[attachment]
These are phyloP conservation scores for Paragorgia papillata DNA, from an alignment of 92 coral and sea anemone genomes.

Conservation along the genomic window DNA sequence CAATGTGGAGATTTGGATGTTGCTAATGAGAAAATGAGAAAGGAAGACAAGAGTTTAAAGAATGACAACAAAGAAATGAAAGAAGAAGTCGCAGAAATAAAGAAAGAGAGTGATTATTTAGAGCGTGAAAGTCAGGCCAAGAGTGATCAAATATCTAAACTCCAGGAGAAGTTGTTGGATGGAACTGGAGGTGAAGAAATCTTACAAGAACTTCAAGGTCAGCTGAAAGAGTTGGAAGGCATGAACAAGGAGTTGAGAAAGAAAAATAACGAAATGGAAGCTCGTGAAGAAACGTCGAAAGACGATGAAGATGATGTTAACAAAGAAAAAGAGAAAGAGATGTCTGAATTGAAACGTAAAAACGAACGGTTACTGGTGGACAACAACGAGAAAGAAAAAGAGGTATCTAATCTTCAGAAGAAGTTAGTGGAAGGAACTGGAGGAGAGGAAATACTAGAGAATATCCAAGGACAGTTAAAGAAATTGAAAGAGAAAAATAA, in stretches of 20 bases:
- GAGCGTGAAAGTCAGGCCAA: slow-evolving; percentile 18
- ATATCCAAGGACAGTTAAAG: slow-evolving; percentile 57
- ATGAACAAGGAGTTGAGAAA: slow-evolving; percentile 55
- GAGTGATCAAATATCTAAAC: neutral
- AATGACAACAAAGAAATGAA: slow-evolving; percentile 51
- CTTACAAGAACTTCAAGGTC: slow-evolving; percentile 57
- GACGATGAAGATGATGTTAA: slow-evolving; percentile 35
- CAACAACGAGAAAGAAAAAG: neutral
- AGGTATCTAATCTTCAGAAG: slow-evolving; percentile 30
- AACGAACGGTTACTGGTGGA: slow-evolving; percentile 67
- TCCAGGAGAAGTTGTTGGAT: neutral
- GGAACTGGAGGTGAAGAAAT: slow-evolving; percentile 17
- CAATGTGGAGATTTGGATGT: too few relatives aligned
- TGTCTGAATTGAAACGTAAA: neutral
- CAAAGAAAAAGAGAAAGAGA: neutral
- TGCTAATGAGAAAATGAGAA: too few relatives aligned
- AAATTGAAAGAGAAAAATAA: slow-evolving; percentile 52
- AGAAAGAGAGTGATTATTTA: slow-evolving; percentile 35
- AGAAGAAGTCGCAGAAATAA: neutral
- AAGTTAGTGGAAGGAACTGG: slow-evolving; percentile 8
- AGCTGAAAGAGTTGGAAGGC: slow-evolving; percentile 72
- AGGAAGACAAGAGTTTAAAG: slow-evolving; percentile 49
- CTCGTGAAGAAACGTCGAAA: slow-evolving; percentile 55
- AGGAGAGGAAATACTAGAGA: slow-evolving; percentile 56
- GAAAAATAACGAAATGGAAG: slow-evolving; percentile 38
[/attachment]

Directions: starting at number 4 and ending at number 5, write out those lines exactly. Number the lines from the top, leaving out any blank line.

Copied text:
- ATATCCAAGGACAGTTAAAG: slow-evolving; percentile 57
- ATGAACAAGGAGTTGAGAAA: slow-evolving; percentile 55